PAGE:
Bill Douglass wrote:
> The Afghanistan government seems to enjoy thumbing its nose at the outside
> world with announcements of new and novel methods of repression and
> self-destruction, but now one is left to wonder, what's next? After all,
> they've banned women from the workplace, as well as games, paper bags (might
> be made from pages of the Koran,) even clear windows facing the street in
> private homes (someone walking by could see a woman inside, so they must be
> painted black,) men from cutting their beards, and now the internet. Before
> long they'll come up with something new, but they're running out of things
> to ban!
What about toilet paper? (assuming they had any before the ban on paper
bags). I'd imagine that the idea of wiping one's behind with paper that
might have been recycled from pages of the Koran would be a high
offense. This gives me an idea, if toilet paper is not outlawed already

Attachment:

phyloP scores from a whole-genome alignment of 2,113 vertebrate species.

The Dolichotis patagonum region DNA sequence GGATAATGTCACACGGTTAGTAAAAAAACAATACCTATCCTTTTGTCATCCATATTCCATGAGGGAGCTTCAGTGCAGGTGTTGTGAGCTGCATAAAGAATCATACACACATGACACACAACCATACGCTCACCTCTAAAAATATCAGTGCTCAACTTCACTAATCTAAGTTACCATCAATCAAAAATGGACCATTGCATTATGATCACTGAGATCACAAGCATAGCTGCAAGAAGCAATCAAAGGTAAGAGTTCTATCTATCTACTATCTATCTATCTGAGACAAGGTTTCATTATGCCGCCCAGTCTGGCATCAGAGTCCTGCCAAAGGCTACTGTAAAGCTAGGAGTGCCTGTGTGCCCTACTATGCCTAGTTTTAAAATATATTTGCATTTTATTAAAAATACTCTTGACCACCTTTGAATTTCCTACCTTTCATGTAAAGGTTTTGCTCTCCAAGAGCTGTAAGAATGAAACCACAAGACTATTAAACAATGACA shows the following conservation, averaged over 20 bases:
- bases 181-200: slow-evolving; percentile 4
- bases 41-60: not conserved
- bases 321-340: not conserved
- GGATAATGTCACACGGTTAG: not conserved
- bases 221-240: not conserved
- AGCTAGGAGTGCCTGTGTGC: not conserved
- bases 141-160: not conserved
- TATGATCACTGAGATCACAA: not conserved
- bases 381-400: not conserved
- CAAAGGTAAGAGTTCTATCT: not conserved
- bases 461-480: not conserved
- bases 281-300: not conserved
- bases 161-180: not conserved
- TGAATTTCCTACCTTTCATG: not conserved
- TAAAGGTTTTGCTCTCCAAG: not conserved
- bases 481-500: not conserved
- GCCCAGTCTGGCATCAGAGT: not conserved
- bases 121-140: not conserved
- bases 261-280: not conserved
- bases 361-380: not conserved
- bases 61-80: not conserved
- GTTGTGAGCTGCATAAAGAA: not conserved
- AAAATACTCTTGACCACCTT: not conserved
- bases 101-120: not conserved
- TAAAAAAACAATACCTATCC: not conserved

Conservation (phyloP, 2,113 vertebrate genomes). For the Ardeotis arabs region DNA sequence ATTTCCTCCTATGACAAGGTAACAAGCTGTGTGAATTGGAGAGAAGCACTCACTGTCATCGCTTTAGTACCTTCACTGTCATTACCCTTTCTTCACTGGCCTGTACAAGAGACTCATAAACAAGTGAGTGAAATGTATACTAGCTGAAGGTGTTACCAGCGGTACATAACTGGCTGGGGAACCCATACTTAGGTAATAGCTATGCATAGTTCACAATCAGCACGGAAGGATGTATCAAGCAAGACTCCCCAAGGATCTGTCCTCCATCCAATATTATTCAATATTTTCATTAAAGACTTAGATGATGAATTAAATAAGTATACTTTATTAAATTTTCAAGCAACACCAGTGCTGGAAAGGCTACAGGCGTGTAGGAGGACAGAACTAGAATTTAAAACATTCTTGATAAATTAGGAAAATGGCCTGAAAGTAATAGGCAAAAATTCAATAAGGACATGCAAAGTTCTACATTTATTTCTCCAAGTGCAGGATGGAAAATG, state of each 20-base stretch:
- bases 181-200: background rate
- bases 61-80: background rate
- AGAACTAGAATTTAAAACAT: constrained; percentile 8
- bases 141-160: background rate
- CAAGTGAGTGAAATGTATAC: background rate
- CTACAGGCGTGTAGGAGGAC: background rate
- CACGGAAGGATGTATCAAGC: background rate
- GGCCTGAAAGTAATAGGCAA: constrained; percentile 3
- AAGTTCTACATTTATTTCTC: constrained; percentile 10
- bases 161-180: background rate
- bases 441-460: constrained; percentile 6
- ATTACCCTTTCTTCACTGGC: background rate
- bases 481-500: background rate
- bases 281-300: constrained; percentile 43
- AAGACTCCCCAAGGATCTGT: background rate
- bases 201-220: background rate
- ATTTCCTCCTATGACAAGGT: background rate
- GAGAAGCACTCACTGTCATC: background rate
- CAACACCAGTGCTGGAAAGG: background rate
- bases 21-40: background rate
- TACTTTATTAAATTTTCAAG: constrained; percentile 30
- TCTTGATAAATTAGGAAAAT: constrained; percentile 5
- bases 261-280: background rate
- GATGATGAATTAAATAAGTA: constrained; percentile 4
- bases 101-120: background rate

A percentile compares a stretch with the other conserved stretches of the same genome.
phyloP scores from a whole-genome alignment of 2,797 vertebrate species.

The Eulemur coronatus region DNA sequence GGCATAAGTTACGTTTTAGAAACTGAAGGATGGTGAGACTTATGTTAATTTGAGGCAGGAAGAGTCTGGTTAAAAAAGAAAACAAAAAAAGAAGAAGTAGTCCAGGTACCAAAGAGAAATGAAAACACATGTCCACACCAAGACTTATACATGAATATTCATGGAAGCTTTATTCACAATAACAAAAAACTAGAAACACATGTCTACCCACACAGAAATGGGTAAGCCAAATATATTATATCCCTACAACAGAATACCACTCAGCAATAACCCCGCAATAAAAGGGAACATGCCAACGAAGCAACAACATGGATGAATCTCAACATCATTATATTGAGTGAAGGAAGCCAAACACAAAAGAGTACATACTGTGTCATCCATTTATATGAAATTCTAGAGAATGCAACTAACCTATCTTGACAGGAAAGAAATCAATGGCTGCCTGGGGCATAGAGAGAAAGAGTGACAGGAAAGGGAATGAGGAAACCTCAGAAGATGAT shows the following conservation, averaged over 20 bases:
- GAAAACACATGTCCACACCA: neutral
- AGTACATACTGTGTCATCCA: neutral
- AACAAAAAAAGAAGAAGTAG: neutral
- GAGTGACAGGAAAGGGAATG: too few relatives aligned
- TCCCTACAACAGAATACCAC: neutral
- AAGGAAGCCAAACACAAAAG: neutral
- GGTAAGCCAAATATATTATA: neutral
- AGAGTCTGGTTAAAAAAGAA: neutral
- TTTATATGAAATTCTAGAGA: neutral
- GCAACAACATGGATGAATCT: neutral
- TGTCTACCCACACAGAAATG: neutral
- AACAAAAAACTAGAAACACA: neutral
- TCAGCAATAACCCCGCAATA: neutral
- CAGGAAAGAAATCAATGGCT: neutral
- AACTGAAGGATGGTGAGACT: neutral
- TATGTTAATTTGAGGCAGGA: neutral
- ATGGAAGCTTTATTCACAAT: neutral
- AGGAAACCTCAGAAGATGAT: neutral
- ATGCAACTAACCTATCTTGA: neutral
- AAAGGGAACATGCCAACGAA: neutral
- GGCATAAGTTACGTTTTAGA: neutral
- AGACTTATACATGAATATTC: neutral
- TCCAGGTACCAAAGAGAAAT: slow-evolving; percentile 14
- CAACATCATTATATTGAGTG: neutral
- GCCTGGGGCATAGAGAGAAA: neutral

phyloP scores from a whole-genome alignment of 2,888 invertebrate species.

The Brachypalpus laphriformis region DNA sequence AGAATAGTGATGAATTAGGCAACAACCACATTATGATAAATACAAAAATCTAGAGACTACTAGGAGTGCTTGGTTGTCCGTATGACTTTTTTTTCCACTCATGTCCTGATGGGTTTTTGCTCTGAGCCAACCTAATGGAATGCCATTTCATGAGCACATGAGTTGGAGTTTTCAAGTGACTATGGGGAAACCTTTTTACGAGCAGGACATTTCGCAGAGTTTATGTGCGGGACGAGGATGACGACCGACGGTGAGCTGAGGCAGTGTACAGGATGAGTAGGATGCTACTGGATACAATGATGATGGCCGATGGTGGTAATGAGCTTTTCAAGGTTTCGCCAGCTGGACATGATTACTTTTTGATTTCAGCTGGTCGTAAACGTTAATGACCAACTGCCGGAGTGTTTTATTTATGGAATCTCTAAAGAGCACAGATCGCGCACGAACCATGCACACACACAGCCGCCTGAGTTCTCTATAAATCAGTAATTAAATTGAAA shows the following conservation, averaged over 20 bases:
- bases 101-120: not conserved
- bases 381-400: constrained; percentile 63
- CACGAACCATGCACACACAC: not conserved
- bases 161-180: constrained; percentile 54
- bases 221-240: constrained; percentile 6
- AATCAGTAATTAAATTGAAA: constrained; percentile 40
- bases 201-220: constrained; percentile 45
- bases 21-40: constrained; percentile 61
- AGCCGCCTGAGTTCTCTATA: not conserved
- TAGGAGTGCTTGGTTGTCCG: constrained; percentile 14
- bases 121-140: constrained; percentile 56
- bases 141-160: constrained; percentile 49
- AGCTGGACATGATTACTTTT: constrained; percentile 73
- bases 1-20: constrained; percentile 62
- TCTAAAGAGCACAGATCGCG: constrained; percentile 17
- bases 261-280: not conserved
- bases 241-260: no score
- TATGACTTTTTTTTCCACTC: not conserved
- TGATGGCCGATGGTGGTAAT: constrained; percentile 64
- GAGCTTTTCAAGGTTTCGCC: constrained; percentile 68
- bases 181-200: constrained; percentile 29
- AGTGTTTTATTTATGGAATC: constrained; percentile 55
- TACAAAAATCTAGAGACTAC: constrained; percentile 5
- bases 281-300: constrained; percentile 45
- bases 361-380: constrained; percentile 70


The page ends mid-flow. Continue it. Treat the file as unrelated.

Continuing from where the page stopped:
there: purposely make toilet paper with recycled Koran paper, and donate
it to afghanistan without telling them about its origins until they use
it all and come back asking for more....
> I'd hazard a guess that, even before this ban, there were fewer than fifty
> internet-connected computers in all of Afghanistan, and that most of them
> belonged to NGOs (foreign Non-Governmental Organizations). Don't get me
> wrong, zero is worse than forty or fifty, and this news certainly shows that
> things, as bad as they are in Afghanistan, can get even worse.
Are NGO's included in the ban, even if they use satellite connections of
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